The Stream, January 20: Global Fish Catches Falling Quickly, Study Finds

The  Global Rundown

The Global Rundown

Overfishing is depleting fisheries and causing global fish catches to decline faster than previously thought, according to a new study. Thailand is drilling thousands of new wells to combat drought, water levels in the Kariba dam shared by Zambia and Zimbabwe are dropping, and food shortages are threatening refugees at a camp in Malawi. India’s top environmental court is calling on the government to address water pollution in the Ganges River. Florida is considering a law that could make fracking in the Everglades easier.

“The situation is becoming dire. Many of the most vulnerable, including children, the chronically ill, pregnant and breastfeeding mothers, and the elderly are at the brink of malnutrition.” –Monique Ekoko, the UN Refugee Agency’s representative for Malawi, in a statement about deteriorating food security at the Dzaleka refugee camp in Malawi. Droughts in the region have pushed up food prices and destroyed crops, while international funding for humanitarian aid is stretched thin by multiple crises. (Reuters)

By the Numbers

By The Numbers

12 percent of capacity Water levels at the Kariba hydropower dam, a major supplier of electricity in Zambia and Zimbabwe. Levels are just two meters above the minimum threshold required to operate the dam. Bloomberg

4,300 wells Number that Thailand plans to drill over the next several months to help farmers, residents, and industries avoid water shortages. Reuters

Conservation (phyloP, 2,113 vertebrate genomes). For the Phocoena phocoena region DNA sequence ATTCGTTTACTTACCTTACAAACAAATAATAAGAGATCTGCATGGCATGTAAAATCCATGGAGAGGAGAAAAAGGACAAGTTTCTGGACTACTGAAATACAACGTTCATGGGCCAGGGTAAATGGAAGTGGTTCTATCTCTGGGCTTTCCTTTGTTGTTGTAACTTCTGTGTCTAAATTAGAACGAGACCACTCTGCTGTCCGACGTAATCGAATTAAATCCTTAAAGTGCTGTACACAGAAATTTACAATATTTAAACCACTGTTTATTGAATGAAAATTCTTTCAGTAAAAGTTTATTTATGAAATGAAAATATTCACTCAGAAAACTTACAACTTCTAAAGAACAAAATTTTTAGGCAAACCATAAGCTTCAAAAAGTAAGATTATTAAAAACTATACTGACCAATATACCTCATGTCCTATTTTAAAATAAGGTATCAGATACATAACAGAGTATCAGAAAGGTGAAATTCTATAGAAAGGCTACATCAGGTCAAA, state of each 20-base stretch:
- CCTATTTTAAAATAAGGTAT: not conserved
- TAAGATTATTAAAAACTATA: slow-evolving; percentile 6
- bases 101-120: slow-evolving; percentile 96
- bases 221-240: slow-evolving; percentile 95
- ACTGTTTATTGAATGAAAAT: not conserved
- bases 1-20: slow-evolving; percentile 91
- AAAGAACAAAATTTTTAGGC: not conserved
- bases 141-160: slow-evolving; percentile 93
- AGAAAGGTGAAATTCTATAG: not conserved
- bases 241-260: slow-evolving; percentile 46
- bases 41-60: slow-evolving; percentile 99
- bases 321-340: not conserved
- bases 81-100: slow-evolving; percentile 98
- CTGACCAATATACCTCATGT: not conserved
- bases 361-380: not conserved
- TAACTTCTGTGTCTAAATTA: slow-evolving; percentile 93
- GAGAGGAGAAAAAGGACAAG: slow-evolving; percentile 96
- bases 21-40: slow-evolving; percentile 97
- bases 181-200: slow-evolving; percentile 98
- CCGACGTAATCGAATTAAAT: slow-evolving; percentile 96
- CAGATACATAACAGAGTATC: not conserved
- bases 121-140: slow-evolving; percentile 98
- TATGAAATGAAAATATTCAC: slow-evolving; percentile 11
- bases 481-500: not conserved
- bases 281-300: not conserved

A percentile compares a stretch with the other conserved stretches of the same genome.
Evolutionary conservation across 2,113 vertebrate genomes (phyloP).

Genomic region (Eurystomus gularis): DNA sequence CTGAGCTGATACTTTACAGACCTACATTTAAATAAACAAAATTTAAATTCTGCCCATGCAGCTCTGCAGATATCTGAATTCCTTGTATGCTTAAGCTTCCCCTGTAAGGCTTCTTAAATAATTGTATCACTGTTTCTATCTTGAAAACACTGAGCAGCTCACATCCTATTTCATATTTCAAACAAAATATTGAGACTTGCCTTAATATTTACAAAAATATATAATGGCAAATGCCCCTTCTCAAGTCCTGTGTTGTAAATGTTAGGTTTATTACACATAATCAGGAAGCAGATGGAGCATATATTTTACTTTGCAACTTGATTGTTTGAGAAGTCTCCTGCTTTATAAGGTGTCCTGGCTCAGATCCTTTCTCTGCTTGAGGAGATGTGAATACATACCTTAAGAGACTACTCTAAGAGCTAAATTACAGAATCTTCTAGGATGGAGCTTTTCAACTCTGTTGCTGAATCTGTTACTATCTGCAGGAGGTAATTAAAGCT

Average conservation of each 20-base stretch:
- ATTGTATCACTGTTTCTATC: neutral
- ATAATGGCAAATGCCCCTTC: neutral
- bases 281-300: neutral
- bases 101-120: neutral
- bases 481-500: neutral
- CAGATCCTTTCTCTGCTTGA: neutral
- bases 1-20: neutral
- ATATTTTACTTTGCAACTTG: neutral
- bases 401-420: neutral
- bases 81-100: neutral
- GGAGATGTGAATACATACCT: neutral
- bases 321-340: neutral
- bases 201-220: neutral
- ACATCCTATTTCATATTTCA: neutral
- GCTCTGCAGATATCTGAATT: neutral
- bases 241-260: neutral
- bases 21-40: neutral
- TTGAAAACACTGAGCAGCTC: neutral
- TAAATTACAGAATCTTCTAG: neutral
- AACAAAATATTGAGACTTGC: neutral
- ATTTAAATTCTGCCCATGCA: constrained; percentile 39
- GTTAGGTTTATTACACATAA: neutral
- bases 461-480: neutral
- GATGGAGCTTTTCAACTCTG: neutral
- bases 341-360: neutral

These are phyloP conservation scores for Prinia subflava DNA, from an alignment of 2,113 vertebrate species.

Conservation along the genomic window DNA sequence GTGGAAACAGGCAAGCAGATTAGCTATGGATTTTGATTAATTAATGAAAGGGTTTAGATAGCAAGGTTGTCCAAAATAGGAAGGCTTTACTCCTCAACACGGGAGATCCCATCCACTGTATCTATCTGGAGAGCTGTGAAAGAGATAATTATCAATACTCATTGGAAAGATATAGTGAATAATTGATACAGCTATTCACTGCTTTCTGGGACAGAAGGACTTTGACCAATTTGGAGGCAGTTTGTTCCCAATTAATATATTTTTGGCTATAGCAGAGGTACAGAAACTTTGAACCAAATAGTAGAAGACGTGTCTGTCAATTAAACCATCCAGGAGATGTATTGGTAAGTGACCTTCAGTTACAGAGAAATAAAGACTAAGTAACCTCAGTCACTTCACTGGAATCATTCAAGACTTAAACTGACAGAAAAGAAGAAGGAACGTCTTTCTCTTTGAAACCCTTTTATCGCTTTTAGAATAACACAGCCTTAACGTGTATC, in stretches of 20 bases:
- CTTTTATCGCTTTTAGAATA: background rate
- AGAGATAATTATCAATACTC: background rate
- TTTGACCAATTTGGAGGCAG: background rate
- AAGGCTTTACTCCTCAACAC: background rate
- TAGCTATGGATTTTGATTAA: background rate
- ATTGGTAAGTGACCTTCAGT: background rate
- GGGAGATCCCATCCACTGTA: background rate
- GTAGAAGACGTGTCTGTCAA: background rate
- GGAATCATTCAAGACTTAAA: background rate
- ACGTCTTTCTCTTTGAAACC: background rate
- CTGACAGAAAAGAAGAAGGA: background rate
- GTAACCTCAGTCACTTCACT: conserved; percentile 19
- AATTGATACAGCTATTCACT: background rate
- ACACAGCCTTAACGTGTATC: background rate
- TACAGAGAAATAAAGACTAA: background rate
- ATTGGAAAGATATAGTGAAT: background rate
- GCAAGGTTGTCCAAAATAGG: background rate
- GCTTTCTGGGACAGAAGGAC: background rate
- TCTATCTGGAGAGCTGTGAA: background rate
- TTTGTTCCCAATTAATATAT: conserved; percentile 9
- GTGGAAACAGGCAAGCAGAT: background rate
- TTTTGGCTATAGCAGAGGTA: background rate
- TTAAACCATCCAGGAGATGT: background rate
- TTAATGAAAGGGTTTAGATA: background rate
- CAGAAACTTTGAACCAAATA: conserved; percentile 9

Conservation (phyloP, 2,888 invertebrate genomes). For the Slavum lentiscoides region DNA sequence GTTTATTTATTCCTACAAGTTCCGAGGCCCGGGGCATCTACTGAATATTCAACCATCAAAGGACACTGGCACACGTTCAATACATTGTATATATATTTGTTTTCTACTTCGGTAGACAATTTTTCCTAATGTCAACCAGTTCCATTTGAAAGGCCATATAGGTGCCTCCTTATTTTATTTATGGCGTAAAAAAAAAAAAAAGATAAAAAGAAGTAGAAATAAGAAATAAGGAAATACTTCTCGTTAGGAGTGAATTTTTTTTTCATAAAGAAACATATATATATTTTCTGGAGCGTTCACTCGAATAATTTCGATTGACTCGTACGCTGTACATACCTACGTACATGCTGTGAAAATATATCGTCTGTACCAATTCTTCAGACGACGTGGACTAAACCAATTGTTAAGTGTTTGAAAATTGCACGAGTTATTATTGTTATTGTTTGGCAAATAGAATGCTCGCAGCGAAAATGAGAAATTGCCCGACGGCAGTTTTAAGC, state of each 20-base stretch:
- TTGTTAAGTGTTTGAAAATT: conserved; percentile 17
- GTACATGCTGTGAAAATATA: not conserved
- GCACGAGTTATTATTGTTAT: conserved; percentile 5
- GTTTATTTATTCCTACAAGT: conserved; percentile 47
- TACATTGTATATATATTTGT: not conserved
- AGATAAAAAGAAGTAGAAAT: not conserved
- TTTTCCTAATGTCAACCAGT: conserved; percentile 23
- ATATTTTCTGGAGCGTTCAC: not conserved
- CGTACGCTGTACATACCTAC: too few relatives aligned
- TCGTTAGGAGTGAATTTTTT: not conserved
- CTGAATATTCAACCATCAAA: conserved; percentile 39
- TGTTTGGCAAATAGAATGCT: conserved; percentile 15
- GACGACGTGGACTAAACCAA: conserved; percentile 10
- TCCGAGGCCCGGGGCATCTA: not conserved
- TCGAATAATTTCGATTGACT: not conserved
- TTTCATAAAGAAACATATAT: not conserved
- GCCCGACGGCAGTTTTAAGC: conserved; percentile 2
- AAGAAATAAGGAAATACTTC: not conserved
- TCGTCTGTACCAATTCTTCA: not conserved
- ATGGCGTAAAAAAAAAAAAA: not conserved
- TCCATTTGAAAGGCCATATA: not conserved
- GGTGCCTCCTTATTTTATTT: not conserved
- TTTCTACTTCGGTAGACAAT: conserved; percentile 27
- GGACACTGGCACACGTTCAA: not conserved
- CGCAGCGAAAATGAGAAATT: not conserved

80 bodies Number found in the Ganges River in Uttar Pradesh last week, prompting India’s National Green Tribunal to criticize the government for its failure to clean up pollution in the river. Reuters


Science, Studies, And Reports

Global fish catches are declining at a rate of 1.2 million metric tons each year, about three times faster than previously thought, according to a new study published in the journal Nature Communications. The study draws on research conducted over a decade by more than 400 scientists around the world. It concludes that overfishing is exhausting fisheries and leading to the declines. Guardian

On the Radar

On The Radar

A proposed bill in the Florida senate could make it easier for hydraulic fracturing for oil and gas to occur in the Everglades by preventing local municipalities from banning fracking through local ordinances and resolutions. Environmentalists have criticized the bill, raising concerns that fracking could contaminate the Biscayne Aquifer. Guardian

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